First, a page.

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Title sequence: Its communicative function and creative capabilities

Almost every film has a title sequence. It is entirely self-comprehensible so that any attempt of theorizing or classification of title sequences seems redundant. In its widest sense, the title sequence covers all film titles (beginning and ending), with film’s title as its most important part, while in a narrower sense it refers to the part of the title listing film’s creators, while the title of the film and »the end« present separate textual parts. Therefore, title sequence is any written text marking the beginning or the end of a film, but does not include scene text, featured in the shot as part of presentational structure of film, nor does it include different kinds of subtitles.

The beginning and the end of film are its most prominent parts, which make the title sequence a divider between the world of film and off-screen, real world; therefore, title sequence figures as a special metafilmic signal and an immanent film phenomenon since it is present only in the medium of film. The essay is an attempt at revealing communicative functions of the title sequence and creative possibilities of its use.

The first part of the text offers a historical overview of the development of title sequence, from the lack of it in early films to gradual accumulation of information under the pressure of the market (emergence of recognizable film related names) and law regulations (information about production whose appearance and sequence are today strictly defined and conventionalized).

Second part of the text deals with the structure of the title sequence: the picture and text. Textual dimension of the title sequence is in collision with the mimetic audio-visual nature of film; in early films (until World War II), the unnaturalness of text in the title sequence was resolved with various — from today’s point of view — clichéd procedures: a hand turning leaves of a book or with a simple listing of film crew.

Title sequence is an attempt of synthesis of text and picture, and thus appears artificial, which is the foundation that makes it metafilmic; the same thing can be read out of attempts to completely eradicate written text from the title sequence and purify film from this »non-filmic« element (O. Welles’ spoken radio sequences; P. P. Pasolini’s singing sequences). Such a strong metafilmic signal as title sequence can never be fully integrated in the narrative structure of film, so that such radical procedures with the title sequence present nothing but auto-referential questioning of conventions.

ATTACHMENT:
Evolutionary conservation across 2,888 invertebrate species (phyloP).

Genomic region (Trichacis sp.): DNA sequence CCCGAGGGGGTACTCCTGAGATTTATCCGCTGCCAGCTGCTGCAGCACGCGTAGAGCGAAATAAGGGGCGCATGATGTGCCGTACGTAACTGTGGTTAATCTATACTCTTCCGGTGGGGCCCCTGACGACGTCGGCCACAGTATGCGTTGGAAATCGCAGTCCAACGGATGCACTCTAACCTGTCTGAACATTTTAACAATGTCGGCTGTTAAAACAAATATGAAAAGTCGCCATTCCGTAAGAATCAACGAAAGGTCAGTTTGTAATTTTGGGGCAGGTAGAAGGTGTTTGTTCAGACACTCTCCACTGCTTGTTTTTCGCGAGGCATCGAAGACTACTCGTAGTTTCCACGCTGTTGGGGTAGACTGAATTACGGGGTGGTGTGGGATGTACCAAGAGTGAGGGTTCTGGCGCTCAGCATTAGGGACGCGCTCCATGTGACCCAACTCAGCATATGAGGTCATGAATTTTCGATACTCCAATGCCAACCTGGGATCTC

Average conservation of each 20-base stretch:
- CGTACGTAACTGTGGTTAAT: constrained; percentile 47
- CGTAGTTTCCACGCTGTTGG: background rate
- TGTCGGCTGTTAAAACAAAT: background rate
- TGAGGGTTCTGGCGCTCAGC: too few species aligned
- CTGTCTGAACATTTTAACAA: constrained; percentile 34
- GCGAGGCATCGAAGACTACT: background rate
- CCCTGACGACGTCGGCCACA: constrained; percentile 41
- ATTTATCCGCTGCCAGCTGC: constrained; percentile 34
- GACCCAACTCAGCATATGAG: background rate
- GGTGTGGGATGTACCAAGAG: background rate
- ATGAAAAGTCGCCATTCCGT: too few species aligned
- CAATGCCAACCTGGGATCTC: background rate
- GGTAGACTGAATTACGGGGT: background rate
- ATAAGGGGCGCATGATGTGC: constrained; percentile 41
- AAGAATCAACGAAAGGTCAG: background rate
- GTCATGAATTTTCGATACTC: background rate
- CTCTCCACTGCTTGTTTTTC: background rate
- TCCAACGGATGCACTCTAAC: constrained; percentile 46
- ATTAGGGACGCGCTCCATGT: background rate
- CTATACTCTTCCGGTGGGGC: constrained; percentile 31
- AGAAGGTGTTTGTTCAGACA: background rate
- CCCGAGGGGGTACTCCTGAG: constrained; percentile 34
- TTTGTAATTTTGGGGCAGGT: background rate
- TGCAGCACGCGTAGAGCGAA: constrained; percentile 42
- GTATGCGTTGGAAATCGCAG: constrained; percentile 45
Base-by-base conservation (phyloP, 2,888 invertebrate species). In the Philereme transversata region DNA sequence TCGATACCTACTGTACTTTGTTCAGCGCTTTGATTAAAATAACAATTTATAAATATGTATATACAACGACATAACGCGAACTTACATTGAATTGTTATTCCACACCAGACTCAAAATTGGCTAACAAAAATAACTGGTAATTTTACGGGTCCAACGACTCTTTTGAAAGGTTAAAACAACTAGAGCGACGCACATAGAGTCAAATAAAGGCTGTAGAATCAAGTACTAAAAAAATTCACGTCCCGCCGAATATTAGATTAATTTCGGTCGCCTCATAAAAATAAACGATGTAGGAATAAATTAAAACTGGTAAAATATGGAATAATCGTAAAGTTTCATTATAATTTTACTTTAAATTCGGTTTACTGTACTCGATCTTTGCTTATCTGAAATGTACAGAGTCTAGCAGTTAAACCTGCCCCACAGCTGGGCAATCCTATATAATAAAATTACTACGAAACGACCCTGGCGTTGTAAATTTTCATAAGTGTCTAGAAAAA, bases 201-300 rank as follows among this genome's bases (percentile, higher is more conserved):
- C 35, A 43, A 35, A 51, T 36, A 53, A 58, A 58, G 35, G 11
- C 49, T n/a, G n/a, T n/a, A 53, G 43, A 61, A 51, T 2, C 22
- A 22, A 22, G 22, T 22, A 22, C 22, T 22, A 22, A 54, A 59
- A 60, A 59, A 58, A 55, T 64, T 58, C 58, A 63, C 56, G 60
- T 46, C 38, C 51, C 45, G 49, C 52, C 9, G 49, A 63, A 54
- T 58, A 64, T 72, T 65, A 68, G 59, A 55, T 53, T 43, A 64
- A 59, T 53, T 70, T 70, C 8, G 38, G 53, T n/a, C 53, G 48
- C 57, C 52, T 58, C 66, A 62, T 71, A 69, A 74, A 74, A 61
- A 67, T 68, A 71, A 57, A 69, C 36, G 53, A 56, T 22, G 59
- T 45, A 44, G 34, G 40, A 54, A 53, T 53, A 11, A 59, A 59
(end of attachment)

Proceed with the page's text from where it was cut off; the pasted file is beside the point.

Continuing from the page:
Central part of the essay reviews functions of the title sequence — identifying (film title), where the author considers types of titles, their metaphoric, and commercial appeal; informational function (cast and crew), where the author examines the list, the sequence of names and their commercial appeal; other standard titles such as studio emblem and the final title »the end«, the lack of which today points to the fact that film has developed more subtle and inherent procedures for indicating the end of the projection.

The last part of the text is dealing with the shaping of the title sequence accompanied by a historical and aesthetical overview of Saul Bass’ opus, as the work of this »artist of the title sequence« figures as a blueprint for historical-aesthetical development of title sequences, their uses, functions, techniques, and styles. In this context, the author examines Bass’ cooperation with O. Preminger, A. Hitchcock, E. Dmytryk, W. Wyler, M. Scorsese. Title sequences of their films in Bass’ production became short, independent, experimental films. The main focus is on Bass’ crucial innovation that transformed title sequence into a work of art — introduction of movement. This signalled a break up with the static, typographic design of the past, and a shift from stylized figurativeness to total abstraction, followed by baroque stylistic of his later works for Scorsese.

After Bass’ opus, the text goes on to further historical development of the title sequence, for example, the development of brand through the title sequence (James Bond, Pink Panther), introduction of revolutionary sub-title sequence (The Touch of Evil, O. Welles), and the development of pre-title sequence — film scenes screened before the title sequence serving as a prologue or an incentive for action. With the appearance of pre-title sequence, the title sequence became a narrative punctuation mark used with purpose and intention.

The last paragraphs describe various possibilities of the title sequence, like inversed title sequence where letters appear at the lower part of the screen (Kiss Me Deadly) or three-dimensional title sequence (Star Wars). From the context of recent cinematography, the author considers title sequences by Kyle Cooper, title sequences featured in films by director D. Fincher, and in Ch. Nolan’s Memento, the appearance of an additional scene after the ending sequence, and the paradox in films where title sequence is produced by omitting the title sequence (Mullholand Drive by David Lynch, Stanley Kubrick’s films). The latter are ultimate examples that viewers can perceive all kinds of rhetorical connotations implied by the title sequence even when it does not fit into its basic definition; showing to what extent have creative possibilities of title sequence surpassed its primary communicative function.

Stanislav Tomiæ

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